I’ve always felt that comics and sword and sorcery have had an uneasy relationship, in much the same way that sword and sorcery is often difficult to translate successfully on the screen. There is something about the (sub) genre that, for me, is best expressed in the written word or, perhaps, because only the superficial aspects of s & s make their way onto the screen or onto the comic book page.
This is not to say that there have not been notable successes – Roy Thomas’ lengthy run on Marvel’s Conan or his work on Red Sonja springs to mind, Estaban Maroto’s often surreal adventures of Dax the Warrior (aka Dax the Damned), Mike Mignola’s adaptation of Fritz Leiber’s Lankhmar stories or the short lived Sword of Sorcery by Denny O’Neill and Howard Chakyin which also dealt with Leiber’s loveable rogues Fafhrd and the Grey Mouser – but, in general, I think that once you’ve seen one muscle-bound barbarian you’ve seen ’em all (step forward Claw the Unconquered, Dagar the Invincible, Wulf and the Death Dealer). Adaptations of well loved texts and characters often suffer badly – Elric has appeared in comic form from a number of publishers, as indeed have other Moorcock characters such as Hawkmoon and Corum but with limited success, similarly Kull and Solomon Kane and Almuric from the Robert E. Howard stable have rarely been treated well.
However, in every medium there are exceptions to the rule, and one notable exception is Conquering Armies by Jean-Claude Gal and Jean-Pierre Dionett which first appeared in Metal Hurlant/ Heavy Metal in the 1970’s. Intelligently written and beautifully drawn, Conquering Armies is a short collection of tales about the titular force that, like Dax the Damned have a distinctly European feel about them (hardly surprising since Gal and Dionett are French and Maroto is Spanish) and are less concerned with the superficial aspects of sword and sorcery and more to do with the psychology of the characters and their world.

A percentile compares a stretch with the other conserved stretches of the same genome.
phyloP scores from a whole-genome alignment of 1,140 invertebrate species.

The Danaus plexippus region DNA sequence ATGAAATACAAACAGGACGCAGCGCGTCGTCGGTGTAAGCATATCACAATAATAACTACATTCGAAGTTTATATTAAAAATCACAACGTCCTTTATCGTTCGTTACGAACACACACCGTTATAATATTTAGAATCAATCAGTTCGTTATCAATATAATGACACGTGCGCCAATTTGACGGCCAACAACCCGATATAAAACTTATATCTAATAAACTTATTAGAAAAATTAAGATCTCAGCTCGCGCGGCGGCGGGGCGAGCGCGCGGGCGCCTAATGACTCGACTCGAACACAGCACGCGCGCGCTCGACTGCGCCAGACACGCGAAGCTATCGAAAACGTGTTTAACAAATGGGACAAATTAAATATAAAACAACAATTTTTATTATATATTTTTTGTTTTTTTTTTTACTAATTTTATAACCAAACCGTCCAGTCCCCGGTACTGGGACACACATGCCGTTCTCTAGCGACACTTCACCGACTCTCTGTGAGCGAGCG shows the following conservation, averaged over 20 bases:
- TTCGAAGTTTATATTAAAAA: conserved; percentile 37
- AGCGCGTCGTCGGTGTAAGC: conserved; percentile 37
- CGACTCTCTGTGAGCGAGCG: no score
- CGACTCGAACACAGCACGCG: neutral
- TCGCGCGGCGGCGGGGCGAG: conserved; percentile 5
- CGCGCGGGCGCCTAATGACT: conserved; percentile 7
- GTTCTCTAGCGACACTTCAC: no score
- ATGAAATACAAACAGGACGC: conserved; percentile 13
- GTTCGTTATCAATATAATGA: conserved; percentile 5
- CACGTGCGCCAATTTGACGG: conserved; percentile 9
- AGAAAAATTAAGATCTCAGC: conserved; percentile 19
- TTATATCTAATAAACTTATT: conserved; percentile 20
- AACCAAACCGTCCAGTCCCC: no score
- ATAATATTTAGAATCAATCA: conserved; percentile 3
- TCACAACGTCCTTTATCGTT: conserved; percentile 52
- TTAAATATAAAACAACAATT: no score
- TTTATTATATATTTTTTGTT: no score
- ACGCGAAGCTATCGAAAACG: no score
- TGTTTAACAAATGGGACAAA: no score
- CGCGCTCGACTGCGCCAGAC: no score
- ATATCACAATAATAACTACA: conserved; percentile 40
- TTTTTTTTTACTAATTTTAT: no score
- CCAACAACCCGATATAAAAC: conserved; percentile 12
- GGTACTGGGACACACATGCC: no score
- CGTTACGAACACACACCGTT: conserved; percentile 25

In fact, there is much in Conquering Armies that goes unexplained – like the classical definition of a fanatic (one who redoubled his effort when he has forgotten his aim) the exact purpose and raison d’être of the armies is never fully explored, for them it is enough to fight and to conquer. But, then again, these are not ‘military’ stories in the accepted sense – in one story the army is defeated, not by a rival force, but by a city they have taken without a drop of blood being spilled, in another we see the army itself on a long, hungry, retreat, a third sees common soldiers turn upon their own commander at the very thought of plague. Often relentlessly downbeat (something, perhaps, to do with the European psyche), these are often stories about the cost of victory rather than the victory itself, where symbolism is equally as important as narrative.
Above, all Conquering Armies is a visual treat and Gal’s artwork is often stunning – intricate and detailed eschewing muscular heroes in the same way that Dionett’s writing avoids overt stereotypes – and is far removed from both American and British comics of the time.